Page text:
3/17/2008

Hackers claim iPhone 2.0 breakthrough

Filed under: — Aviran Mordo

It hasn’t even been released yet, but iPhone hackers claim to have already figured out a way to jailbreak Apple’s iPhone 2.0 software.

The iPhone Dev Team said yesterday it has figured out a way to hack into the iPhone’s bootloader by taking advantage of the way the iPhone authorizes code that can be written to memory. After some modifications, this apparently allows any code to be written to the iPhone, such as applications that haven’t been authorized by Apple, and it should work with any new software version Apple releases, according to the team.

100,000 customers tell Microsoft to save XP

Filed under: — Aviran Mordo

Windows Vista was supposed to be a shot in the arm for Microsoft, which had gone five years without a new desktop operating system. It hasn’t worked out that way. Instead, Vista sales have been slower than XP’s (when adjusted for market size) and there’s been a distinct lack of passion for the new OS. In Vista’s first year, InfoWorld detected a deep anxiety over Vista among technologists and consumers alike. We decided to do something about it, launching a petition drive to ask Microsoft to keep selling XP after the planned June 30 end-of-sales date. Nine weeks after that Jan. 14 launch, more than 100,000 customers worldwide have signed up. And that doesn’t count parallel efforts by our colleagues in Germany and Canada.

Almost all the major media have run stories and thousands of user comments have been posted in our Save Windows XP blog. We’ve clearly struck a nerve.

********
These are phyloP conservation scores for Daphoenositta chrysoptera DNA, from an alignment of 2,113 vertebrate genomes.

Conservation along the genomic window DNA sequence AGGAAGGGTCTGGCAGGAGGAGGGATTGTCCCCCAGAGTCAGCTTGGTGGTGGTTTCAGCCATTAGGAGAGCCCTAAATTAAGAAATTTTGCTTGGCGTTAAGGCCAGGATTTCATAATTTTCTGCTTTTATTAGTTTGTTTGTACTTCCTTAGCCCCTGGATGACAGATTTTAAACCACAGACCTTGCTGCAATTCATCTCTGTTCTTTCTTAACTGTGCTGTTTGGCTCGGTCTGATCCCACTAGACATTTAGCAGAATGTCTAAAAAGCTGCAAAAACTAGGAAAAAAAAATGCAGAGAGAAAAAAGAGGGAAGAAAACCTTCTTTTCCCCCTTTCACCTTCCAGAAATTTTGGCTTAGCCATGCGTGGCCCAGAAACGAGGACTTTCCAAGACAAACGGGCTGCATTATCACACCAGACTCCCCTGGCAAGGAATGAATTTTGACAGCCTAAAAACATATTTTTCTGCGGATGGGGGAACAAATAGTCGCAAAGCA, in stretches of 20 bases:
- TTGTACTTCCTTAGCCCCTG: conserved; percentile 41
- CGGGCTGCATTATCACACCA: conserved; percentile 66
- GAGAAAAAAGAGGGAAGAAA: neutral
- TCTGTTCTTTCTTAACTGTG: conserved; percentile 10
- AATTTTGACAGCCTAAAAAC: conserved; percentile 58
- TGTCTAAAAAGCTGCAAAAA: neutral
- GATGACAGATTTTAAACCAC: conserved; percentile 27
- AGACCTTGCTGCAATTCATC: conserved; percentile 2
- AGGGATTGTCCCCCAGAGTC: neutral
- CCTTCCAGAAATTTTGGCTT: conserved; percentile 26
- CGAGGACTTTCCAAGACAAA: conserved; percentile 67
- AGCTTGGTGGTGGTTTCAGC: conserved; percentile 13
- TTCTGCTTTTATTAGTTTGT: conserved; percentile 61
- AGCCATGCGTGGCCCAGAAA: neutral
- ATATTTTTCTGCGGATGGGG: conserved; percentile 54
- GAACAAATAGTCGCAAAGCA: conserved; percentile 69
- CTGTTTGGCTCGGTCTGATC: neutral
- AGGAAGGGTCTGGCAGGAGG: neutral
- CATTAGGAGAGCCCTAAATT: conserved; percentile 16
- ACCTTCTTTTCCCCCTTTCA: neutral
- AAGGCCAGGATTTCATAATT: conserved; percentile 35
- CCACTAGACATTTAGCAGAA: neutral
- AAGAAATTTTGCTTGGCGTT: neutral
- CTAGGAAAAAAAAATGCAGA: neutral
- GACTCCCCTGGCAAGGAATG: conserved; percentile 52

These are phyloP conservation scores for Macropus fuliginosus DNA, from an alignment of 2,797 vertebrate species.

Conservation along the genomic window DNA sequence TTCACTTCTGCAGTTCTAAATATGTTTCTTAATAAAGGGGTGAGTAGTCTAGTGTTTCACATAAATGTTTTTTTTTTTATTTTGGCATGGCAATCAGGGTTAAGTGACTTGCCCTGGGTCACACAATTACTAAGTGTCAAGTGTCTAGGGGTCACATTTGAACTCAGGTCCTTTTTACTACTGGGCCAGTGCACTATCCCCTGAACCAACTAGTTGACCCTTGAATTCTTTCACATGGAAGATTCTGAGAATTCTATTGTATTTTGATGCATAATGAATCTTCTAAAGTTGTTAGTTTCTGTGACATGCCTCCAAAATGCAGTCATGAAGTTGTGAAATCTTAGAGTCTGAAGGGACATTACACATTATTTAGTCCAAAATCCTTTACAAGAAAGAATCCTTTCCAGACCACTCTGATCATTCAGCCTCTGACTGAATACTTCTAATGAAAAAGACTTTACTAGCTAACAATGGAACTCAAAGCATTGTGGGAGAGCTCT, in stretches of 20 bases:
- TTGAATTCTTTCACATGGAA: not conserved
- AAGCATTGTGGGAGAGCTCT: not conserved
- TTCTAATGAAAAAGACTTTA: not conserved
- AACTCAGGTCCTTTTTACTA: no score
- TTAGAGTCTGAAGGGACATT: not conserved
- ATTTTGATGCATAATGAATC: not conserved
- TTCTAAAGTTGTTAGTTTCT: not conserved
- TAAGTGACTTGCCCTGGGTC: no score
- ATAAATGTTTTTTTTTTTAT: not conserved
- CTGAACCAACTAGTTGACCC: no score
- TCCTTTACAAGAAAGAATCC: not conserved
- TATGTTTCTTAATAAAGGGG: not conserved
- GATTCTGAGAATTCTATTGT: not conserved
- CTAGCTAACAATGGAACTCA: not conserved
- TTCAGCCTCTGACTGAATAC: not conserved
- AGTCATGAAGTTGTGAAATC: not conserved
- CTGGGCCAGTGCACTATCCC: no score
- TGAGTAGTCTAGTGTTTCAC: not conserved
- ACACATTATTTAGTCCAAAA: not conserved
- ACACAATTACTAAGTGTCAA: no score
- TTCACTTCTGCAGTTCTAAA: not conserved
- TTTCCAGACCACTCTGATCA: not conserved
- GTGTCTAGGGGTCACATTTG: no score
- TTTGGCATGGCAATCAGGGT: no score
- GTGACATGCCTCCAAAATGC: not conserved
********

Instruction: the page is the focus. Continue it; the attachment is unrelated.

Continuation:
Now what? We have asked Microsoft to have an executive meet with us so we can deliver the petition and discuss the issues we’ve heard from thousands of people who have commented on our site. Microsoft has declined, despite its claim that it listens to its customers. Perhaps another 100,000 need to sign up and add their weight to this effort.

Russian serfs paid $3 a day to break CAPTCHAs

Filed under: — Aviran Mordo

Why should miscreants bother to develop cutting edge programming techniques when they can pay $3 to somebody to set up spam-ready webmail accounts on their behalf? Evidence has emerged that people as well as malware are being used to defeat CAPTCHAs, challenge-response systems that are often used to stop the automatic creation of webmail accounts by spammers.

CAPTCHAs typically help ensure that online accounts can’t be created until a user correctly identifies letters depicted in an image. The tactic is designed to frustrate the use of automated sign-up tools by spammers and other miscreants.

Over recent months security firms have reported that first the Windows Live CAPTCHA used by Hotmail, and later the equivalent system at Gmail, have been broken by automated attacks.

Obtaining a working Gmail account has a number of advantages for spammers. As well as gaining access to Google’s services in general, spammers receive an address whose domain is highly unlik

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